New Program Provides Friendship Tool to Teens on the Autism Spectrum

EasterSealsMidwestST. LOUIS, Missouri- One in 68 children are diagnosed as being on the autism spectrum.  Now there is a new program to provide friendship tools to teens on the autism spectrum.

The main characteristics of children having an autism spectrum disorder is the difficulty they experience in social interactions. Anyone of the autism spectrum has to be taught how to interpret verbal and non verbal cues.

With social interactions being one of the hardest things for people with autism spectrum disorder it is apparent that society needs to understand their challenges.  Children on the autism spectrum must be taught to navigate the social world.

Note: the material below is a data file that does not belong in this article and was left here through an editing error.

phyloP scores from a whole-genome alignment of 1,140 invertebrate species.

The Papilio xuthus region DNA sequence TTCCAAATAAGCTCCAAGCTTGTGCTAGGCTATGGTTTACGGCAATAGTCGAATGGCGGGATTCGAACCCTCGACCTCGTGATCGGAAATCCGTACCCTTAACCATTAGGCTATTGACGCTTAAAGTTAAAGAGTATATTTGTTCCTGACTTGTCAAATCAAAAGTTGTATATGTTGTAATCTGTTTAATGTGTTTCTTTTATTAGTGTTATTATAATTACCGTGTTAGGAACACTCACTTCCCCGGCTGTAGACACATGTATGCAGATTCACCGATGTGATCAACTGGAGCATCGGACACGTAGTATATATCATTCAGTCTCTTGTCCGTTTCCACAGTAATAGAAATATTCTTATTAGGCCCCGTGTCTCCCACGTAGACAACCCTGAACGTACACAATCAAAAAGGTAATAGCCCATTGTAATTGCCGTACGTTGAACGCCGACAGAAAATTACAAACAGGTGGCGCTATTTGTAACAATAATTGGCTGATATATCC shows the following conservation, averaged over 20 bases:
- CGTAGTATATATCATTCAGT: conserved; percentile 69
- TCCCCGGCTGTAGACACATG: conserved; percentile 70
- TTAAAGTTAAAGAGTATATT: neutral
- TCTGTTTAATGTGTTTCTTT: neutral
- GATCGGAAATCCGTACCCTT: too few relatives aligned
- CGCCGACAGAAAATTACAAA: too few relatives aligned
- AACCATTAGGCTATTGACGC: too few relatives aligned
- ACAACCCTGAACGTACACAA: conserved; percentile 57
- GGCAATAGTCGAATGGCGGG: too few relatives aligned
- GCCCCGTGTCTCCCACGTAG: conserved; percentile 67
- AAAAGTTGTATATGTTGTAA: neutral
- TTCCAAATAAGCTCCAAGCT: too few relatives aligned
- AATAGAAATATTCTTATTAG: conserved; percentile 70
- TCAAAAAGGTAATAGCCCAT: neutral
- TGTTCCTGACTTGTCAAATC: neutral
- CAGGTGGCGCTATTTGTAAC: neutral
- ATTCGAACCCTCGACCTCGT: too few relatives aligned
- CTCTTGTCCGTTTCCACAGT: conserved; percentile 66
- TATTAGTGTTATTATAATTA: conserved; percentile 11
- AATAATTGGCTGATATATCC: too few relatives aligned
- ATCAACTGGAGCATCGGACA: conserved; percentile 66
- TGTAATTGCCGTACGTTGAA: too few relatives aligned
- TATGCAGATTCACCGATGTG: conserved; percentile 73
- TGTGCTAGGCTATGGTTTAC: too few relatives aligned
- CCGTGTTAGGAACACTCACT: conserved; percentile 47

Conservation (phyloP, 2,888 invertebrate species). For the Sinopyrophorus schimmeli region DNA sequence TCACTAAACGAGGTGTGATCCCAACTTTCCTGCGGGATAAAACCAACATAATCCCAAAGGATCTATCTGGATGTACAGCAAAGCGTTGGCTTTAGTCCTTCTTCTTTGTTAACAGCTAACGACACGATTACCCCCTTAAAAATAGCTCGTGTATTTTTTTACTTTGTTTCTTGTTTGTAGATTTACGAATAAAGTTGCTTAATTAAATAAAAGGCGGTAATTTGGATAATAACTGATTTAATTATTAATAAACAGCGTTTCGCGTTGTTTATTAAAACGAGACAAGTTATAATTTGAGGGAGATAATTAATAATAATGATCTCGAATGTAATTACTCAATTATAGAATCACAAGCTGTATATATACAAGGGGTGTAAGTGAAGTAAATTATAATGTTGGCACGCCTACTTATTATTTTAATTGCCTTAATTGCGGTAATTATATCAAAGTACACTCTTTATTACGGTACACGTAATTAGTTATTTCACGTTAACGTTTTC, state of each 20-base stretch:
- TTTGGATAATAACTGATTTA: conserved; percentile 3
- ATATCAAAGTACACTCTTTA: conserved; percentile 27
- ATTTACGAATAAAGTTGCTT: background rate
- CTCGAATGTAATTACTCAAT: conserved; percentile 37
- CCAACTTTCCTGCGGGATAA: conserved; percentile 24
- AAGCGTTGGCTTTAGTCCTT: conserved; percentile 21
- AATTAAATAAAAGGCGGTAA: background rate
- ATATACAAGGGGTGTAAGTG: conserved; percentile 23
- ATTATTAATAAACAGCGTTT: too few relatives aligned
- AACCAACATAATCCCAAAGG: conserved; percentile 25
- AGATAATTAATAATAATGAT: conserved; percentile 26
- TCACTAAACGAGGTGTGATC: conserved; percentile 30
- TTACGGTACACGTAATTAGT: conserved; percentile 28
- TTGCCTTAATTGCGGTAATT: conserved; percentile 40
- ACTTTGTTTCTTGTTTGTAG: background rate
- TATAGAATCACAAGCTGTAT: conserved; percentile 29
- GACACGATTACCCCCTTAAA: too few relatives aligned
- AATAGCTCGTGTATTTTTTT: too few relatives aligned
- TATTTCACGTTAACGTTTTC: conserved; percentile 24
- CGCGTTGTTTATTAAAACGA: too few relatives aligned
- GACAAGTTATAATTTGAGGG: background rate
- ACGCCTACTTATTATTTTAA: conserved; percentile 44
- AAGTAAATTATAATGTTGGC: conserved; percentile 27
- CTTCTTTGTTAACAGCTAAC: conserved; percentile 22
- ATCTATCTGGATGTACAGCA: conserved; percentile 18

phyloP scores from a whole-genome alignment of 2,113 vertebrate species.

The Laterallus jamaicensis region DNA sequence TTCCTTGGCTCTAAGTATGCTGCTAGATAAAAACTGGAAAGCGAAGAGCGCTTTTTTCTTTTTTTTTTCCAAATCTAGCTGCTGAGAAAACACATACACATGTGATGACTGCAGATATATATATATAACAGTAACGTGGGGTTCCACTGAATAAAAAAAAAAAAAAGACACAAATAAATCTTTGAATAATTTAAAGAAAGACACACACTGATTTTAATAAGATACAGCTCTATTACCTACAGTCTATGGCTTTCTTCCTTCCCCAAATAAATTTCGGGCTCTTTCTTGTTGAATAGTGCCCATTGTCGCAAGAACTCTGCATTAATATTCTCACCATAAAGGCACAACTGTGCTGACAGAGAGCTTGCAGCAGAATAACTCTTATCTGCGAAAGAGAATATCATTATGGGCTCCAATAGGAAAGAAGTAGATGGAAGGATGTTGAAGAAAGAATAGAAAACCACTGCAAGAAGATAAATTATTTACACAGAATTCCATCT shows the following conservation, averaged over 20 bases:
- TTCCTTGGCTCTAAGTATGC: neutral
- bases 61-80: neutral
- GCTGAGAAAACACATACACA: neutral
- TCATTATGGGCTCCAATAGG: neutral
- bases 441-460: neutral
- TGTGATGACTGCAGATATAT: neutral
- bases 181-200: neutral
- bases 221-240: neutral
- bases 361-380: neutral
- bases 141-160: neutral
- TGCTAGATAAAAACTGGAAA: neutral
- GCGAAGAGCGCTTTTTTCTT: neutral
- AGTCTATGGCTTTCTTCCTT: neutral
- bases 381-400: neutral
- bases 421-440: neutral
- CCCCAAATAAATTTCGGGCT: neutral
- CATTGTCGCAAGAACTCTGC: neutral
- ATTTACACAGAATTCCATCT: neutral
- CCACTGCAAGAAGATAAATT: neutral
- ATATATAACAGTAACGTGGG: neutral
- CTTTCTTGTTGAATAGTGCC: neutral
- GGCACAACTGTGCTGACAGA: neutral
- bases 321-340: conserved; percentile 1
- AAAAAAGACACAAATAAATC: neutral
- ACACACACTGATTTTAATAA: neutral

Easter Seals Midwest is introducing a new program throughout Missouri. This program is aimed to help 11-18 year olds diagnosed with autism spectrum disorder who struggle to make and keep friends.

This program was developed at UCLA. Barbara Braddock, who runs the program at the Knights of Columbus Development Center at Cardinal Glennon Children’s Medical Center, believes this program will help stop some of the bullying that teens on the autism spectrum endure.  Every participant is screened and receives family and follow up support.

Braddock says

“Each teen comes in with different needs and strengths and weakness….It’s not the answer to everything. It’s just a starting point”.

The original article with video by Colleen Schrappen in the St. Louis Post-Dispatch can be read here.